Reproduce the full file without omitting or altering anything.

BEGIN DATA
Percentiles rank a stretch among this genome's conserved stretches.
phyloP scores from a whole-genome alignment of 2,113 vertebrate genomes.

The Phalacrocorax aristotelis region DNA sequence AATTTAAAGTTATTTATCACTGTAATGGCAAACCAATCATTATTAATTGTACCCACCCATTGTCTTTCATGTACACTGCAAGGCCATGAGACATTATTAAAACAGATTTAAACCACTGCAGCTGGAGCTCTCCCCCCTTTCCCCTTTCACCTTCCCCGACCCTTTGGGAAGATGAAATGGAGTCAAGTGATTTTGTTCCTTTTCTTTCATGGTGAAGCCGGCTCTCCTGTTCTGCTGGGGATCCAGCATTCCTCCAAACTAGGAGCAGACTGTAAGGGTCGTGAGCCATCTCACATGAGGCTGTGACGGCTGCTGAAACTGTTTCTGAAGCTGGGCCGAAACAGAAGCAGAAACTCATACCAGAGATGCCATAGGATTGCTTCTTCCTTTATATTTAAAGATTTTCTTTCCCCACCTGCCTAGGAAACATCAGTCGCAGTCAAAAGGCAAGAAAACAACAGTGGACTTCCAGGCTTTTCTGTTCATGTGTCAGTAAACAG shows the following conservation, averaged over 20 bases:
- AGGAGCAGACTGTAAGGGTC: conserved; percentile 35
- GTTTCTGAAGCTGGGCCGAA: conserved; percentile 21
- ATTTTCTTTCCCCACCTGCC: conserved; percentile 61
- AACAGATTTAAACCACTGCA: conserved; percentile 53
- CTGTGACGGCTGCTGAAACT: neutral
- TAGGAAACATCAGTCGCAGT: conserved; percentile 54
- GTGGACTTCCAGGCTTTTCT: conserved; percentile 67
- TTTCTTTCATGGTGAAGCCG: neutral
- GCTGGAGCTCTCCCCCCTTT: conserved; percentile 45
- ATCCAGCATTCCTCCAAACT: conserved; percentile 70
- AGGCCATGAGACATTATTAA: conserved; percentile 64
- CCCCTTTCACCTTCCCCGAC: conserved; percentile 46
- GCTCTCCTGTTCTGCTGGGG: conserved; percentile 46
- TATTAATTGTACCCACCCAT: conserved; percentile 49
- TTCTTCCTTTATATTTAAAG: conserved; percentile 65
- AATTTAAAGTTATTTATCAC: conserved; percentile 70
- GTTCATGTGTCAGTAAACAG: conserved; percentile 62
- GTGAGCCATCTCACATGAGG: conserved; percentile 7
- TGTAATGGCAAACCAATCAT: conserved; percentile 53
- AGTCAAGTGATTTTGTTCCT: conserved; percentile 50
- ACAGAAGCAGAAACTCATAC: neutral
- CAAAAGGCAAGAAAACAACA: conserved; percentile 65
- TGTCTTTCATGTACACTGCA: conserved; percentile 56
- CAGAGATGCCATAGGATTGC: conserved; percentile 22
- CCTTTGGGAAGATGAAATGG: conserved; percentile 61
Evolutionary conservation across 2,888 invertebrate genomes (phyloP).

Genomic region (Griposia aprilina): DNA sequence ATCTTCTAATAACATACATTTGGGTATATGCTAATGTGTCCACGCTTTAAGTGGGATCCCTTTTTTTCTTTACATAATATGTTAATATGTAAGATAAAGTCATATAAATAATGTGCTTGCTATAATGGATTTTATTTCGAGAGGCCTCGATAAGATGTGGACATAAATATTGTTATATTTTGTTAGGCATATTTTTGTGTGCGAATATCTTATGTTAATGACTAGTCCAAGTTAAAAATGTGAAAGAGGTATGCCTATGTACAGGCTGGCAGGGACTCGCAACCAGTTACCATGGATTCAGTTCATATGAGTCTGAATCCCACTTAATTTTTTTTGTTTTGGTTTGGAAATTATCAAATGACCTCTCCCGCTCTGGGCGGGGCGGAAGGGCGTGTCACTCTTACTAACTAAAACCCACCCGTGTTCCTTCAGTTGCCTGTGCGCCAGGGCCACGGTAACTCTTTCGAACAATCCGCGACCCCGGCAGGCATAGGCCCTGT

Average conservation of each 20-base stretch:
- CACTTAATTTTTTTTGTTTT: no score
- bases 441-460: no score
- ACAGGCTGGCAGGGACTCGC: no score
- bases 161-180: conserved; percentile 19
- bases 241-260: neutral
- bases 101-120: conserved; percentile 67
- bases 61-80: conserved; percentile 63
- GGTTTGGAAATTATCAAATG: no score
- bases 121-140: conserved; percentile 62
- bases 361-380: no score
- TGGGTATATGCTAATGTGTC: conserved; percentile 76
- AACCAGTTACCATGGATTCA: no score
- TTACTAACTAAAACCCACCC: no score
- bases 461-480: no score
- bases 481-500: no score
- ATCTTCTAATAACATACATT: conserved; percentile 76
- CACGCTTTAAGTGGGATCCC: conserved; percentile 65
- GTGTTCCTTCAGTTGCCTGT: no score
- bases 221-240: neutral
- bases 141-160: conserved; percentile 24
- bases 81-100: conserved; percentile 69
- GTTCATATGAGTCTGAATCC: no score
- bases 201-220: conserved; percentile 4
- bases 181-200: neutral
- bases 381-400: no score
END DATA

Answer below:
Percentiles rank a stretch among this genome's conserved stretches.
phyloP scores from a whole-genome alignment of 2,113 vertebrate genomes.

The Phalacrocorax aristotelis region DNA sequence AATTTAAAGTTATTTATCACTGTAATGGCAAACCAATCATTATTAATTGTACCCACCCATTGTCTTTCATGTACACTGCAAGGCCATGAGACATTATTAAAACAGATTTAAACCACTGCAGCTGGAGCTCTCCCCCCTTTCCCCTTTCACCTTCCCCGACCCTTTGGGAAGATGAAATGGAGTCAAGTGATTTTGTTCCTTTTCTTTCATGGTGAAGCCGGCTCTCCTGTTCTGCTGGGGATCCAGCATTCCTCCAAACTAGGAGCAGACTGTAAGGGTCGTGAGCCATCTCACATGAGGCTGTGACGGCTGCTGAAACTGTTTCTGAAGCTGGGCCGAAACAGAAGCAGAAACTCATACCAGAGATGCCATAGGATTGCTTCTTCCTTTATATTTAAAGATTTTCTTTCCCCACCTGCCTAGGAAACATCAGTCGCAGTCAAAAGGCAAGAAAACAACAGTGGACTTCCAGGCTTTTCTGTTCATGTGTCAGTAAACAG shows the following conservation, averaged over 20 bases:
- AGGAGCAGACTGTAAGGGTC: conserved; percentile 35
- GTTTCTGAAGCTGGGCCGAA: conserved; percentile 21
- ATTTTCTTTCCCCACCTGCC: conserved; percentile 61
- AACAGATTTAAACCACTGCA: conserved; percentile 53
- CTGTGACGGCTGCTGAAACT: neutral
- TAGGAAACATCAGTCGCAGT: conserved; percentile 54
- GTGGACTTCCAGGCTTTTCT: conserved; percentile 67
- TTTCTTTCATGGTGAAGCCG: neutral
- GCTGGAGCTCTCCCCCCTTT: conserved; percentile 45
- ATCCAGCATTCCTCCAAACT: conserved; percentile 70
- AGGCCATGAGACATTATTAA: conserved; percentile 64
- CCCCTTTCACCTTCCCCGAC: conserved; percentile 46
- GCTCTCCTGTTCTGCTGGGG: conserved; percentile 46
- TATTAATTGTACCCACCCAT: conserved; percentile 49
- TTCTTCCTTTATATTTAAAG: conserved; percentile 65
- AATTTAAAGTTATTTATCAC: conserved; percentile 70
- GTTCATGTGTCAGTAAACAG: conserved; percentile 62
- GTGAGCCATCTCACATGAGG: conserved; percentile 7
- TGTAATGGCAAACCAATCAT: conserved; percentile 53
- AGTCAAGTGATTTTGTTCCT: conserved; percentile 50
- ACAGAAGCAGAAACTCATAC: neutral
- CAAAAGGCAAGAAAACAACA: conserved; percentile 65
- TGTCTTTCATGTACACTGCA: conserved; percentile 56
- CAGAGATGCCATAGGATTGC: conserved; percentile 22
- CCTTTGGGAAGATGAAATGG: conserved; percentile 61
Evolutionary conservation across 2,888 invertebrate genomes (phyloP).

Genomic region (Griposia aprilina): DNA sequence ATCTTCTAATAACATACATTTGGGTATATGCTAATGTGTCCACGCTTTAAGTGGGATCCCTTTTTTTCTTTACATAATATGTTAATATGTAAGATAAAGTCATATAAATAATGTGCTTGCTATAATGGATTTTATTTCGAGAGGCCTCGATAAGATGTGGACATAAATATTGTTATATTTTGTTAGGCATATTTTTGTGTGCGAATATCTTATGTTAATGACTAGTCCAAGTTAAAAATGTGAAAGAGGTATGCCTATGTACAGGCTGGCAGGGACTCGCAACCAGTTACCATGGATTCAGTTCATATGAGTCTGAATCCCACTTAATTTTTTTTGTTTTGGTTTGGAAATTATCAAATGACCTCTCCCGCTCTGGGCGGGGCGGAAGGGCGTGTCACTCTTACTAACTAAAACCCACCCGTGTTCCTTCAGTTGCCTGTGCGCCAGGGCCACGGTAACTCTTTCGAACAATCCGCGACCCCGGCAGGCATAGGCCCTGT

Average conservation of each 20-base stretch:
- CACTTAATTTTTTTTGTTTT: no score
- bases 441-460: no score
- ACAGGCTGGCAGGGACTCGC: no score
- bases 161-180: conserved; percentile 19
- bases 241-260: neutral
- bases 101-120: conserved; percentile 67
- bases 61-80: conserved; percentile 63
- GGTTTGGAAATTATCAAATG: no score
- bases 121-140: conserved; percentile 62
- bases 361-380: no score
- TGGGTATATGCTAATGTGTC: conserved; percentile 76
- AACCAGTTACCATGGATTCA: no score
- TTACTAACTAAAACCCACCC: no score
- bases 461-480: no score
- bases 481-500: no score
- ATCTTCTAATAACATACATT: conserved; percentile 76
- CACGCTTTAAGTGGGATCCC: conserved; percentile 65
- GTGTTCCTTCAGTTGCCTGT: no score
- bases 221-240: neutral
- bases 141-160: conserved; percentile 24
- bases 81-100: conserved; percentile 69
- GTTCATATGAGTCTGAATCC: no score
- bases 201-220: conserved; percentile 4
- bases 181-200: neutral
- bases 381-400: no score